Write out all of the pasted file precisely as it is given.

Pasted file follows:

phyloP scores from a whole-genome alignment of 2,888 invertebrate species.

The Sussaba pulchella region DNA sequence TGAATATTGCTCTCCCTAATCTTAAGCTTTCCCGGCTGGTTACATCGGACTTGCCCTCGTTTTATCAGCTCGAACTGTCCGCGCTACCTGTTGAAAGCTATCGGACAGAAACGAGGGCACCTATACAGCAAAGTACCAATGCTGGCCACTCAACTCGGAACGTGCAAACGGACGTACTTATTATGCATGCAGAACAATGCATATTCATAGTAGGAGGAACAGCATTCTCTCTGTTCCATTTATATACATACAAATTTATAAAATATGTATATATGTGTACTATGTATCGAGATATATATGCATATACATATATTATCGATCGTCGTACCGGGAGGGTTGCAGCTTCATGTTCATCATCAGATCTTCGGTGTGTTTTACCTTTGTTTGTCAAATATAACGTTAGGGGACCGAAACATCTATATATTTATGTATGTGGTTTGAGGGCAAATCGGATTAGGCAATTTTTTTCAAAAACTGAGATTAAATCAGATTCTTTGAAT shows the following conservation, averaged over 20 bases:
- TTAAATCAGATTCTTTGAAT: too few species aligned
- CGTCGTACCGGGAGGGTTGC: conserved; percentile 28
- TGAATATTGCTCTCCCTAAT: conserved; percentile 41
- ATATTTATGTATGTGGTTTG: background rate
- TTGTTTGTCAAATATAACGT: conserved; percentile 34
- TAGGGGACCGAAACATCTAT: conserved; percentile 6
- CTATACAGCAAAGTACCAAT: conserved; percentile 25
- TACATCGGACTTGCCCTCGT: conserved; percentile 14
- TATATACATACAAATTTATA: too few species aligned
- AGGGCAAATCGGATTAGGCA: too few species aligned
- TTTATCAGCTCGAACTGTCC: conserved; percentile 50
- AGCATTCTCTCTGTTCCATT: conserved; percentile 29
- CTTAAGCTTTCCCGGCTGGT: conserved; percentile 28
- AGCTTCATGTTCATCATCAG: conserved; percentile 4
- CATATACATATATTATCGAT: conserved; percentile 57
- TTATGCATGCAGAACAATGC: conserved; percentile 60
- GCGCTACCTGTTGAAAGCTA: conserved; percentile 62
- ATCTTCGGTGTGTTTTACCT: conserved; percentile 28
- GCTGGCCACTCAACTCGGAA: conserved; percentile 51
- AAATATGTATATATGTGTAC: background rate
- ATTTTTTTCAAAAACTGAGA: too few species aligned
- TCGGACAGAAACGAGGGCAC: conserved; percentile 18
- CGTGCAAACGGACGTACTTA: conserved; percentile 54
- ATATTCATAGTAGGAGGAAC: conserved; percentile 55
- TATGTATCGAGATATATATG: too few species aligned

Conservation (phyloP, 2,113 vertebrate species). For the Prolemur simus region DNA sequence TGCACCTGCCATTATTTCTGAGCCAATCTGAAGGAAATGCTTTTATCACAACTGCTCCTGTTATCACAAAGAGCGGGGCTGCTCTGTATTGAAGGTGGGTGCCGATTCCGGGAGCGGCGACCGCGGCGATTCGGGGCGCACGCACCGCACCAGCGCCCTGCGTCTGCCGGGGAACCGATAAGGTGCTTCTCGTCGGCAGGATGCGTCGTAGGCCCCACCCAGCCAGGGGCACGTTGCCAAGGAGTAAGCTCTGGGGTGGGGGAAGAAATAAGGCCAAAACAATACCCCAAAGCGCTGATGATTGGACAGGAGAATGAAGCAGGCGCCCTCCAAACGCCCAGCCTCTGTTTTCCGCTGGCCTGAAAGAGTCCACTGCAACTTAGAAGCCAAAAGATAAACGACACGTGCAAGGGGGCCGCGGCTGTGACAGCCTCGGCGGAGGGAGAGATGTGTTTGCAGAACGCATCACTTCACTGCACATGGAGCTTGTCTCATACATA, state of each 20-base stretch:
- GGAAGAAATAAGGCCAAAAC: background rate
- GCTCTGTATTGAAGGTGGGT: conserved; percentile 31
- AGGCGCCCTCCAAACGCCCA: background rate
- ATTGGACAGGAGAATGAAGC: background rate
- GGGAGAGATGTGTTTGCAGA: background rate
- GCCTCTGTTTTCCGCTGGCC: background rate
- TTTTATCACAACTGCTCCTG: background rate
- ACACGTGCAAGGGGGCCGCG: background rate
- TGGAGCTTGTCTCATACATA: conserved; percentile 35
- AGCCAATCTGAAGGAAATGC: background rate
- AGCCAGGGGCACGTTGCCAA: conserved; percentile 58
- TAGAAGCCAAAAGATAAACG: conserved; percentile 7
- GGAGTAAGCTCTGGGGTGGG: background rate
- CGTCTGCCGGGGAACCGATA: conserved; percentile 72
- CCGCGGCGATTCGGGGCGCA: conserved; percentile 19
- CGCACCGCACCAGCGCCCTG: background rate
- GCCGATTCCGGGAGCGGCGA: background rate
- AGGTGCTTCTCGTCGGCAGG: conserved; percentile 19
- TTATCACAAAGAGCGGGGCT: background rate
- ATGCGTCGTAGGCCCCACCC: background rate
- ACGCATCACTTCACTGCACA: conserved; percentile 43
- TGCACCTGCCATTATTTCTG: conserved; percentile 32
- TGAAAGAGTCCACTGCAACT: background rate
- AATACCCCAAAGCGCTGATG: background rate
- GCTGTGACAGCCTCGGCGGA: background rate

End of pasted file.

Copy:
phyloP scores from a whole-genome alignment of 2,888 invertebrate species.

The Sussaba pulchella region DNA sequence TGAATATTGCTCTCCCTAATCTTAAGCTTTCCCGGCTGGTTACATCGGACTTGCCCTCGTTTTATCAGCTCGAACTGTCCGCGCTACCTGTTGAAAGCTATCGGACAGAAACGAGGGCACCTATACAGCAAAGTACCAATGCTGGCCACTCAACTCGGAACGTGCAAACGGACGTACTTATTATGCATGCAGAACAATGCATATTCATAGTAGGAGGAACAGCATTCTCTCTGTTCCATTTATATACATACAAATTTATAAAATATGTATATATGTGTACTATGTATCGAGATATATATGCATATACATATATTATCGATCGTCGTACCGGGAGGGTTGCAGCTTCATGTTCATCATCAGATCTTCGGTGTGTTTTACCTTTGTTTGTCAAATATAACGTTAGGGGACCGAAACATCTATATATTTATGTATGTGGTTTGAGGGCAAATCGGATTAGGCAATTTTTTTCAAAAACTGAGATTAAATCAGATTCTTTGAAT shows the following conservation, averaged over 20 bases:
- TTAAATCAGATTCTTTGAAT: too few species aligned
- CGTCGTACCGGGAGGGTTGC: conserved; percentile 28
- TGAATATTGCTCTCCCTAAT: conserved; percentile 41
- ATATTTATGTATGTGGTTTG: background rate
- TTGTTTGTCAAATATAACGT: conserved; percentile 34
- TAGGGGACCGAAACATCTAT: conserved; percentile 6
- CTATACAGCAAAGTACCAAT: conserved; percentile 25
- TACATCGGACTTGCCCTCGT: conserved; percentile 14
- TATATACATACAAATTTATA: too few species aligned
- AGGGCAAATCGGATTAGGCA: too few species aligned
- TTTATCAGCTCGAACTGTCC: conserved; percentile 50
- AGCATTCTCTCTGTTCCATT: conserved; percentile 29
- CTTAAGCTTTCCCGGCTGGT: conserved; percentile 28
- AGCTTCATGTTCATCATCAG: conserved; percentile 4
- CATATACATATATTATCGAT: conserved; percentile 57
- TTATGCATGCAGAACAATGC: conserved; percentile 60
- GCGCTACCTGTTGAAAGCTA: conserved; percentile 62
- ATCTTCGGTGTGTTTTACCT: conserved; percentile 28
- GCTGGCCACTCAACTCGGAA: conserved; percentile 51
- AAATATGTATATATGTGTAC: background rate
- ATTTTTTTCAAAAACTGAGA: too few species aligned
- TCGGACAGAAACGAGGGCAC: conserved; percentile 18
- CGTGCAAACGGACGTACTTA: conserved; percentile 54
- ATATTCATAGTAGGAGGAAC: conserved; percentile 55
- TATGTATCGAGATATATATG: too few species aligned

Conservation (phyloP, 2,113 vertebrate species). For the Prolemur simus region DNA sequence TGCACCTGCCATTATTTCTGAGCCAATCTGAAGGAAATGCTTTTATCACAACTGCTCCTGTTATCACAAAGAGCGGGGCTGCTCTGTATTGAAGGTGGGTGCCGATTCCGGGAGCGGCGACCGCGGCGATTCGGGGCGCACGCACCGCACCAGCGCCCTGCGTCTGCCGGGGAACCGATAAGGTGCTTCTCGTCGGCAGGATGCGTCGTAGGCCCCACCCAGCCAGGGGCACGTTGCCAAGGAGTAAGCTCTGGGGTGGGGGAAGAAATAAGGCCAAAACAATACCCCAAAGCGCTGATGATTGGACAGGAGAATGAAGCAGGCGCCCTCCAAACGCCCAGCCTCTGTTTTCCGCTGGCCTGAAAGAGTCCACTGCAACTTAGAAGCCAAAAGATAAACGACACGTGCAAGGGGGCCGCGGCTGTGACAGCCTCGGCGGAGGGAGAGATGTGTTTGCAGAACGCATCACTTCACTGCACATGGAGCTTGTCTCATACATA, state of each 20-base stretch:
- GGAAGAAATAAGGCCAAAAC: background rate
- GCTCTGTATTGAAGGTGGGT: conserved; percentile 31
- AGGCGCCCTCCAAACGCCCA: background rate
- ATTGGACAGGAGAATGAAGC: background rate
- GGGAGAGATGTGTTTGCAGA: background rate
- GCCTCTGTTTTCCGCTGGCC: background rate
- TTTTATCACAACTGCTCCTG: background rate
- ACACGTGCAAGGGGGCCGCG: background rate
- TGGAGCTTGTCTCATACATA: conserved; percentile 35
- AGCCAATCTGAAGGAAATGC: background rate
- AGCCAGGGGCACGTTGCCAA: conserved; percentile 58
- TAGAAGCCAAAAGATAAACG: conserved; percentile 7
- GGAGTAAGCTCTGGGGTGGG: background rate
- CGTCTGCCGGGGAACCGATA: conserved; percentile 72
- CCGCGGCGATTCGGGGCGCA: conserved; percentile 19
- CGCACCGCACCAGCGCCCTG: background rate
- GCCGATTCCGGGAGCGGCGA: background rate
- AGGTGCTTCTCGTCGGCAGG: conserved; percentile 19
- TTATCACAAAGAGCGGGGCT: background rate
- ATGCGTCGTAGGCCCCACCC: background rate
- ACGCATCACTTCACTGCACA: conserved; percentile 43
- TGCACCTGCCATTATTTCTG: conserved; percentile 32
- TGAAAGAGTCCACTGCAACT: background rate
- AATACCCCAAAGCGCTGATG: background rate
- GCTGTGACAGCCTCGGCGGA: background rate